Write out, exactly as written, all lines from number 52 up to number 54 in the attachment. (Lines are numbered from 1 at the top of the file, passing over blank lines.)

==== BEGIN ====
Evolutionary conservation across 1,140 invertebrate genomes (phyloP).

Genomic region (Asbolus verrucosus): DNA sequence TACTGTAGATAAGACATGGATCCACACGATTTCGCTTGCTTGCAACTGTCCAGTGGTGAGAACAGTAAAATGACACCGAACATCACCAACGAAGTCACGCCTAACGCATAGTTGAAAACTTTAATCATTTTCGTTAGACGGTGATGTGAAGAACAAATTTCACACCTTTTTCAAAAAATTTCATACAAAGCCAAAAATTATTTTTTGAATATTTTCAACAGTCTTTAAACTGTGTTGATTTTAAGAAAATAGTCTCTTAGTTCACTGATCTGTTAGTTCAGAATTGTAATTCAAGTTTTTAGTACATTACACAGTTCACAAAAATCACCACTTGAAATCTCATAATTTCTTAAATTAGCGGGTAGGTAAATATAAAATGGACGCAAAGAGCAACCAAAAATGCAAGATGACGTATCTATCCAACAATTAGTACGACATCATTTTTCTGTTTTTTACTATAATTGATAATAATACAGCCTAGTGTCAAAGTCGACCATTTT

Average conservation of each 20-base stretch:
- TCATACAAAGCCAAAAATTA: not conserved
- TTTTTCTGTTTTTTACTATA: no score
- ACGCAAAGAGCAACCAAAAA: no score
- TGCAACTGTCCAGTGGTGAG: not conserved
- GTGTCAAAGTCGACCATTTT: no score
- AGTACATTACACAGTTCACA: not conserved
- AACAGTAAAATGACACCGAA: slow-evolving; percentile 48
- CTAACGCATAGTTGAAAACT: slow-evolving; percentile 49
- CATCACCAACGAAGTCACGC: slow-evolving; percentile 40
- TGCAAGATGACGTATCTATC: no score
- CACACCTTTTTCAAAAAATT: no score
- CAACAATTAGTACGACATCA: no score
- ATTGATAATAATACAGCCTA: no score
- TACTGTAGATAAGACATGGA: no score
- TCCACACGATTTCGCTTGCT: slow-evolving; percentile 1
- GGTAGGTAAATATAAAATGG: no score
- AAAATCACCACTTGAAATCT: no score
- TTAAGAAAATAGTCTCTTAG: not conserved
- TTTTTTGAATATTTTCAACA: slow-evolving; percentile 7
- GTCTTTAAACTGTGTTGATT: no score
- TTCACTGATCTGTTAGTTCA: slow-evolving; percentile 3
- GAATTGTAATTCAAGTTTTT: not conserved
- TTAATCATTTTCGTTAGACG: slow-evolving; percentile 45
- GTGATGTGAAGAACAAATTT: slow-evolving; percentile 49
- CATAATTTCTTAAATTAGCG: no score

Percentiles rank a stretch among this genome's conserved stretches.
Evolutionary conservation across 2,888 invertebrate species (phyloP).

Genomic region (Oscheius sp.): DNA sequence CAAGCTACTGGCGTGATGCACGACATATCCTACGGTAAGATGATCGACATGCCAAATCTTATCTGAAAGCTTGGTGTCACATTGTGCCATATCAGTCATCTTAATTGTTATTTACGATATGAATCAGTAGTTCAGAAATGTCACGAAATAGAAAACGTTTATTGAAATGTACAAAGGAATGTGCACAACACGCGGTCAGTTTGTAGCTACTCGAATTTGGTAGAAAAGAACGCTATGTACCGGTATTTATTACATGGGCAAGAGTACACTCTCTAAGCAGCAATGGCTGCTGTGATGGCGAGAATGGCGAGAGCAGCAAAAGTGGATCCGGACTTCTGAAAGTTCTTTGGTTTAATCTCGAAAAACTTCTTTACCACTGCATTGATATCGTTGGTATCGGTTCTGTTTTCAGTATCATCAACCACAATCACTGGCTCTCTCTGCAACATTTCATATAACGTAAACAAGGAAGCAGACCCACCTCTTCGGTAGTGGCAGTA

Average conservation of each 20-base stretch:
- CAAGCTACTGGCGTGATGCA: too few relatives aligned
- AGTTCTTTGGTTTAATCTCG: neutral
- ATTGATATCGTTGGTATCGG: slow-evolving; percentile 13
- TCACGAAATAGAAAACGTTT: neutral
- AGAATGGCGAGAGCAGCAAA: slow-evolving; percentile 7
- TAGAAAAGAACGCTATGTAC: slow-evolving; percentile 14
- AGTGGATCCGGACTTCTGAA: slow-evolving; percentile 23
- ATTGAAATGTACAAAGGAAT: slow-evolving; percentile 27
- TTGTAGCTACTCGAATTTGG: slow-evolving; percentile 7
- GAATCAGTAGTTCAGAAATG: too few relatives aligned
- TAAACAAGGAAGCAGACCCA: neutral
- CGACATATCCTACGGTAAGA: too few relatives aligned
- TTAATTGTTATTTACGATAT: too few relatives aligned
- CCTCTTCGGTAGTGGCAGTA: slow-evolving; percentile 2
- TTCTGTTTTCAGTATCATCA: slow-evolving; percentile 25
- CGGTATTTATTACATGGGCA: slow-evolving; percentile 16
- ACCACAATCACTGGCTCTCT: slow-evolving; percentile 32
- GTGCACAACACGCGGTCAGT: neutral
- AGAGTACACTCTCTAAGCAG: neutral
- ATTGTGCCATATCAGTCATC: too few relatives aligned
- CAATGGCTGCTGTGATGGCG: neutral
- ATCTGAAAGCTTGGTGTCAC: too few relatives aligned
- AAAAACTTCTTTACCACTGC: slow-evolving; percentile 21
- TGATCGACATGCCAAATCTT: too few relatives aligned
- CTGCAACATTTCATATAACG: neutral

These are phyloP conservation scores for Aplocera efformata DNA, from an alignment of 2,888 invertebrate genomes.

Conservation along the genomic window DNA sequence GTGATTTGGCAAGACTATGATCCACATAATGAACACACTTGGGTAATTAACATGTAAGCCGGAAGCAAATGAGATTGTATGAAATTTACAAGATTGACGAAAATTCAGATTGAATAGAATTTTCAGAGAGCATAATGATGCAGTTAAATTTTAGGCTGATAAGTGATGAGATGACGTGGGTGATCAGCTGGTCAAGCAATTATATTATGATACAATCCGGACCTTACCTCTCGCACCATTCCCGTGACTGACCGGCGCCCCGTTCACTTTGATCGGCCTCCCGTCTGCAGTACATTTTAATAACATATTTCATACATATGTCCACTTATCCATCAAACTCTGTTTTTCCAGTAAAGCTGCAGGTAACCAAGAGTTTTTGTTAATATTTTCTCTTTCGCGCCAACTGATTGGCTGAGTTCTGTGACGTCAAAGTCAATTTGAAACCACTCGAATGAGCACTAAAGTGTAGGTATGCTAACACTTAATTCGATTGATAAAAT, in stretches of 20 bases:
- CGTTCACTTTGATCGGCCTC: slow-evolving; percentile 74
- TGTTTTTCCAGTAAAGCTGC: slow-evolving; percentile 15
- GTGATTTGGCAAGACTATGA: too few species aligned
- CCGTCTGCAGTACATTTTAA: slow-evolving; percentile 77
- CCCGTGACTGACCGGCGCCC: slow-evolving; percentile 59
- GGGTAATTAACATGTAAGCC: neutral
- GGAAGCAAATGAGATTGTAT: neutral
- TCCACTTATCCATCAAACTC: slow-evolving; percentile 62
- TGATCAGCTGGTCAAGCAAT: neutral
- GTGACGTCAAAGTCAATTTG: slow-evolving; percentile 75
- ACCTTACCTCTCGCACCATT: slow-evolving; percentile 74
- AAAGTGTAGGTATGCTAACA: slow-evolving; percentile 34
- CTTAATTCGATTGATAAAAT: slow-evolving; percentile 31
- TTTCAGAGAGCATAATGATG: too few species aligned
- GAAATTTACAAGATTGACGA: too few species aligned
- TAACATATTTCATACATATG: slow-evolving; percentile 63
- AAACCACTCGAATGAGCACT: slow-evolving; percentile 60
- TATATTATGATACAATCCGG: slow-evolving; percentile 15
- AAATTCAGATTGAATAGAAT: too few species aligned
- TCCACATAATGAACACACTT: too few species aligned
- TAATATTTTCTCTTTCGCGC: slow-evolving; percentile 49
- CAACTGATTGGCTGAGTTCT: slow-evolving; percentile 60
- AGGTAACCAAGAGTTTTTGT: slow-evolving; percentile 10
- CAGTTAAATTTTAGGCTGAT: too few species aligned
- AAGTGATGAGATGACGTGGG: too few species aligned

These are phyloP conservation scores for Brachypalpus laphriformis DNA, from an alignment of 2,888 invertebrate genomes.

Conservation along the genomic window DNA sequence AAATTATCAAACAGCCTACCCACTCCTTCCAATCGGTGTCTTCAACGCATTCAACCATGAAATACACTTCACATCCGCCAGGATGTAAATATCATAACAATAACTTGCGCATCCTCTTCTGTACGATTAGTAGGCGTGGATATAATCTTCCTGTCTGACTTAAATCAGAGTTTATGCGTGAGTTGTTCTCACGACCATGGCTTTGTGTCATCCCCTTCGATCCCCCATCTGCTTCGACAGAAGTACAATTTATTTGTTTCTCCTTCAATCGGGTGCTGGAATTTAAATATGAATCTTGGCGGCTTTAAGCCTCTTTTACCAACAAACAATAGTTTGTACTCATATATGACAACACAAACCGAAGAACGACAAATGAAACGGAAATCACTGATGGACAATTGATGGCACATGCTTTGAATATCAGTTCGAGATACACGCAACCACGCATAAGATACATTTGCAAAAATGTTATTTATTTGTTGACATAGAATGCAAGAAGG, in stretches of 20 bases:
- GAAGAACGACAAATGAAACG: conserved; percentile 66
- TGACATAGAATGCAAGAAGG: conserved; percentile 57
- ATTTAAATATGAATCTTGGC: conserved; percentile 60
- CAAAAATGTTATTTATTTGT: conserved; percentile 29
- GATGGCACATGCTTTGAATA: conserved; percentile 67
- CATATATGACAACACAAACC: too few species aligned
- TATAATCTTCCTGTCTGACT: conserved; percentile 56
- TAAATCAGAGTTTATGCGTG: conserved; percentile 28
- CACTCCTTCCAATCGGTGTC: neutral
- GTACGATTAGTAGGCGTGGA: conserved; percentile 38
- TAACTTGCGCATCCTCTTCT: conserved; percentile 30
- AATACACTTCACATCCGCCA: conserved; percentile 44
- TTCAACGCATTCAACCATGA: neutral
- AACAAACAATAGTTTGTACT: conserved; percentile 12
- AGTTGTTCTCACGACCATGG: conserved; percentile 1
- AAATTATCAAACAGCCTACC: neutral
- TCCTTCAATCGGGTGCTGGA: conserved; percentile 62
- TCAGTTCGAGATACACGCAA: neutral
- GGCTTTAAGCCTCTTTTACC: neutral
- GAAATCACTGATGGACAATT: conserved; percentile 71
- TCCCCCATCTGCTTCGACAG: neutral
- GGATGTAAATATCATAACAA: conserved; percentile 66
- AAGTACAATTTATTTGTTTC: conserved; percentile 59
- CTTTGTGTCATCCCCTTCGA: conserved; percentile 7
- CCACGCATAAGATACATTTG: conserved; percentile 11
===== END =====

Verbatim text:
- ATTGTGCCATATCAGTCATC: too few relatives aligned
- CAATGGCTGCTGTGATGGCG: neutral
- ATCTGAAAGCTTGGTGTCAC: too few relatives aligned